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Revision as of 17:08, 21 September 2011 by Stech (talk | contribs) (Omar Morandi, TU Graz)
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Sigurd Angenent, UW-Madison

Deterministic and random models for polarization in yeast cells

I'll present one of the existing models for "polarization in yeast cells." The heuristic description of the model allows at least two mathematical formulations, one using pdes (a reaction diffusion equation) and one using stochastic particle processes, which give different predictions for what will happen. The model is simple enough to understand and explain why this is so.

John Finn, Los Alamos

Symplectic integrators with adaptive time steps


Jay Bardhan, Rush Univ

Understanding Protein Electrostatics using Boundary-Integral Equations

The electrostatic interactions between biological molecules play important roles determining their structure and function, but are challenging to model because they depend on the collective response of thousands of surrounding water molecules. Continuum electrostatic theory -- e.g., the Poisson equation -- offers a successful and simple theory for biomolecule science and engineering, and boundary-integral equation formulations of the problem offer several theoretical and computational advantages. In this talk, I will highlight some recent modeling advances derived from the boundary-integral perspective, which have important applications in biophysics and whose mathematical foundations may be useful in other domains as well. First, one may derive a fast electrostatic model that resembles Generalized Born theory, but is based on a rigorous operator approximation for rapid, accurate estimation of a Green's function. In addition, we have been exploring a boundary-integral approach to nonlocal continuum theory as a means to model the influence of water structure, an important piece of molecular physics left out of the standard continuum theory.

Omar Morandi, TU Graz

Modeling quantum transport with the phase-space formalism

Quantum modeling is becoming a crucial aspect in nanoelectronics research in perspective of analog and digital applications. Devices like interband tunneling diodes or graphene sheets are examples of solid state structures that are receiving a great importance in the modern nanotechnology for high-speed and miniaturized systems. Differing from the usual transport where the electronic current flows within a single band, the remarkable feature of such solid state structures is the possibility to achieve a sharp coupling among states belonging to different bands. As a consequence, the single band transport or the classical phase-space description of the charge motion based on the Boltzmann equation are not longer accurate. Moreover, in a crystal where the effective Hamiltonian is expressed by a partially diagonalized basis (e. g. in graphene or in semiconductors), the usual definitions of the macroscopic quantities, as for example the mean velocity or the particle density, no longer apply. The theory of Berry phases offers an elegant explanation of this effect in terms of the intrinsic curvature of the perturbed band.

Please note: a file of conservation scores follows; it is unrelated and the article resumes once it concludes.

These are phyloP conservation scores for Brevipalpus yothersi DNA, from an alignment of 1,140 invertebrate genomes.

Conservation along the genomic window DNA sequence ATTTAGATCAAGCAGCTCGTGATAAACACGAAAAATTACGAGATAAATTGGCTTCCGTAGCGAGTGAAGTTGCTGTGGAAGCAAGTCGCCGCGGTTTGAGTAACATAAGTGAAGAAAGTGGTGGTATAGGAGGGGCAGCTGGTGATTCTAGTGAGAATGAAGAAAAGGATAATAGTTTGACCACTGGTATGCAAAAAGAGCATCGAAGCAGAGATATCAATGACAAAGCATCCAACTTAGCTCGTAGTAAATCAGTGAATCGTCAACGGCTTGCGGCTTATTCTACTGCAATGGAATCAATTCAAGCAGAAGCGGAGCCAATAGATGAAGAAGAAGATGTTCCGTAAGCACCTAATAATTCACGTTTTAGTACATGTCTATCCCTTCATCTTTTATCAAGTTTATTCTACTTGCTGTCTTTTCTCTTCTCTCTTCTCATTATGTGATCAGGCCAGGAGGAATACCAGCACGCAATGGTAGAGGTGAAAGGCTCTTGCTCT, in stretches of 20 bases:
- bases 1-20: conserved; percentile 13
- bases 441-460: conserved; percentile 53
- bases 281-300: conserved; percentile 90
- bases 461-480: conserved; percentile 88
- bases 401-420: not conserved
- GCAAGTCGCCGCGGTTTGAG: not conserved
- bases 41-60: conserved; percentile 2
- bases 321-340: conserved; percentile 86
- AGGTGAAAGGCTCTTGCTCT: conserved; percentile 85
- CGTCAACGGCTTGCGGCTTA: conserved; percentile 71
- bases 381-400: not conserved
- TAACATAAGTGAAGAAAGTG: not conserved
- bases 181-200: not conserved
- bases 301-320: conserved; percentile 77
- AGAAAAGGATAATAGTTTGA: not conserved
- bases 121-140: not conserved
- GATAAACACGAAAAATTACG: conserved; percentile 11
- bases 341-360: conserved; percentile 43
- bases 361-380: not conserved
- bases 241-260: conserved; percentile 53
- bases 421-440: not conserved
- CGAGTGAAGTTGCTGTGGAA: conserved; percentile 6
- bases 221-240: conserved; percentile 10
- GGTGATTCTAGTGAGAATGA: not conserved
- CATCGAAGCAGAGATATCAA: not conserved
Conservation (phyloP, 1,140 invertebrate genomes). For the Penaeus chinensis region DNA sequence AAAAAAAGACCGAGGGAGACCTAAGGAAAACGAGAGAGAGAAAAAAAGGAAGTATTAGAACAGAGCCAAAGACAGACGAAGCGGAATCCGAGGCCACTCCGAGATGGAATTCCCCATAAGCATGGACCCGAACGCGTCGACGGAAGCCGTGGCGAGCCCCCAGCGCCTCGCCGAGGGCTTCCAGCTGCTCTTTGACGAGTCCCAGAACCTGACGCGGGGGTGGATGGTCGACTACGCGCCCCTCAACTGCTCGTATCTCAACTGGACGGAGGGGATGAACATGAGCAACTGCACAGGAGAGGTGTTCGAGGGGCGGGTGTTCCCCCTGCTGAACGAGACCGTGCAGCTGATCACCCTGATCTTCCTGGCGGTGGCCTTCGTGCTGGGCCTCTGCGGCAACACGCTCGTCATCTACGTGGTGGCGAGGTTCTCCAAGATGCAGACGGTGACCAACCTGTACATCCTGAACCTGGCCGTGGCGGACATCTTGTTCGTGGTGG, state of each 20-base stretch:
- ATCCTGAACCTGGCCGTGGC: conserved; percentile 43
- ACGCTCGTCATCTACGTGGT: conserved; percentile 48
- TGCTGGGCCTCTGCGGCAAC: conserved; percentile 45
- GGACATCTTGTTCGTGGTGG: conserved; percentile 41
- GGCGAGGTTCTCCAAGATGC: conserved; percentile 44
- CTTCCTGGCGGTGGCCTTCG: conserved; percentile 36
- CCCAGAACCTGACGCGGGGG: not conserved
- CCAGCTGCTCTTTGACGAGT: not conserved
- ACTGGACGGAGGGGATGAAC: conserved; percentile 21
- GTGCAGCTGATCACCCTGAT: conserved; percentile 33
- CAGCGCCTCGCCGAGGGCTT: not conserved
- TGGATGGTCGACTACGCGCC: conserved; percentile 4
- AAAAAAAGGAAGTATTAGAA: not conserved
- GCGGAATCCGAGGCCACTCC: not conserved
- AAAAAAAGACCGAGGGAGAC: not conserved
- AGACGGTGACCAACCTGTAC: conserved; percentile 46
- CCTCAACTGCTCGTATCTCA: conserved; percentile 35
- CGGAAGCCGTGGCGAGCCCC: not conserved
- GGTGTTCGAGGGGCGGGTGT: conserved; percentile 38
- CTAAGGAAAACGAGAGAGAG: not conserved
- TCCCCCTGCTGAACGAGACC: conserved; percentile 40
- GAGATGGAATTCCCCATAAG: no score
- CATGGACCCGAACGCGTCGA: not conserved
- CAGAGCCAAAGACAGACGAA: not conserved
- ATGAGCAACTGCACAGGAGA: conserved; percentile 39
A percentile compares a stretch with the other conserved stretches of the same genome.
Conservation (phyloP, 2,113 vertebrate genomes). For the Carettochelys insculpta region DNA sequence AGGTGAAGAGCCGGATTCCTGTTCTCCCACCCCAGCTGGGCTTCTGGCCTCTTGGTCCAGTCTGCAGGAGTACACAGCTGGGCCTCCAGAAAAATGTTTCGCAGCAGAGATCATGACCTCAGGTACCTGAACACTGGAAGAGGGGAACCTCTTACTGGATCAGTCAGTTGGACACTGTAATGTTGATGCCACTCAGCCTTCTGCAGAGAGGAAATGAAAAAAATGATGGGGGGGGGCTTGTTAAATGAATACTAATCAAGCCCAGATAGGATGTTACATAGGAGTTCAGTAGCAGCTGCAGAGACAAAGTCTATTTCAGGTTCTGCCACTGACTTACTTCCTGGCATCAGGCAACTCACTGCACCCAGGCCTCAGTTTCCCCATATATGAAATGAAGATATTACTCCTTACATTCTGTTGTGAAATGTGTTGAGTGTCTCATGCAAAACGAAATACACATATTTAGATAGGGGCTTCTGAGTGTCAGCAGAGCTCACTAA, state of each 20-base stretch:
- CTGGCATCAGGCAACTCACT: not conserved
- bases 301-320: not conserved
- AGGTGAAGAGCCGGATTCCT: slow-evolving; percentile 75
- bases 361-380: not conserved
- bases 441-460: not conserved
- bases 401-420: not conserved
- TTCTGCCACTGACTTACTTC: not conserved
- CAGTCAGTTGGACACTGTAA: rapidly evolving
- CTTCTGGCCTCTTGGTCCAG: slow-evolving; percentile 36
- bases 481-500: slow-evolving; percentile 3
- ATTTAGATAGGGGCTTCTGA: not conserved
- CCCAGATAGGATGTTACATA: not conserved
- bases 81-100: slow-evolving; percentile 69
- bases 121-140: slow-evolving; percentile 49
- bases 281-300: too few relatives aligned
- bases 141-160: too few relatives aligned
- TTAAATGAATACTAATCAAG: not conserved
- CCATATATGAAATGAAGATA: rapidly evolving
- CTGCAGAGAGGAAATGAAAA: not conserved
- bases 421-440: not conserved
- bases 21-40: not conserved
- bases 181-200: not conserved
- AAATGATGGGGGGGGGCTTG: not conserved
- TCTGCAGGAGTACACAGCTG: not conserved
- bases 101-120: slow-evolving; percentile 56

Different approaches have been proposed to achieve a full quantum description of electron transport where the interaction among the different bands can be included. Among them, the phase-space formulation of quantum mechanics based on the concept of “Wigner-Weyl quantization”, offers a framework in which the quantum phenomena can be described with a classical language and the question of the quantum-classical correspondence can be directly investigated. In this contribution, an extension of the original Wigner-Weyl theory based on a suitable projection procedure, is presented. The applications of this formalism span among different subjects: the multi-band transport and applications to nano-devices, the infinite- order 􏰀-approximations of the motion and the characterization of a system in terms of Berry phases or, more generally, the representation of a quantum system as a Riemann manifold with a suitable connection. Furthermore, some asymptotic procedures devised for the approx- imation of the quantum Wigner-Weyl solution have shown a very attractive connection with the Dyson-Feynmann theory of the particle interaction, which allows us to describe quantum transition by means of an effective Boltzmann process.

George Hagedorn, Virginia Tech

Time Dependent Semiclassical Quantum Dynamics: Analysis and Numerical Algorithms

We begin with some elementary comments about time-dependent quantum mechanics and the role of Planck's constant. We then describe several mathematical results about approximate solutions to the Schr\"odinger equation for small values of the Planck constant. Finally, we discuss numerical difficulties of semiclassical quantum dynamics and algorithms that have recently been developed, including some work in progress.

Qiang Deng, UW-Madison



Ray Pierrehumbert, U of Chicago



Jianfeng Lu, Courant Institute



Anne Shiu, U of Chicago



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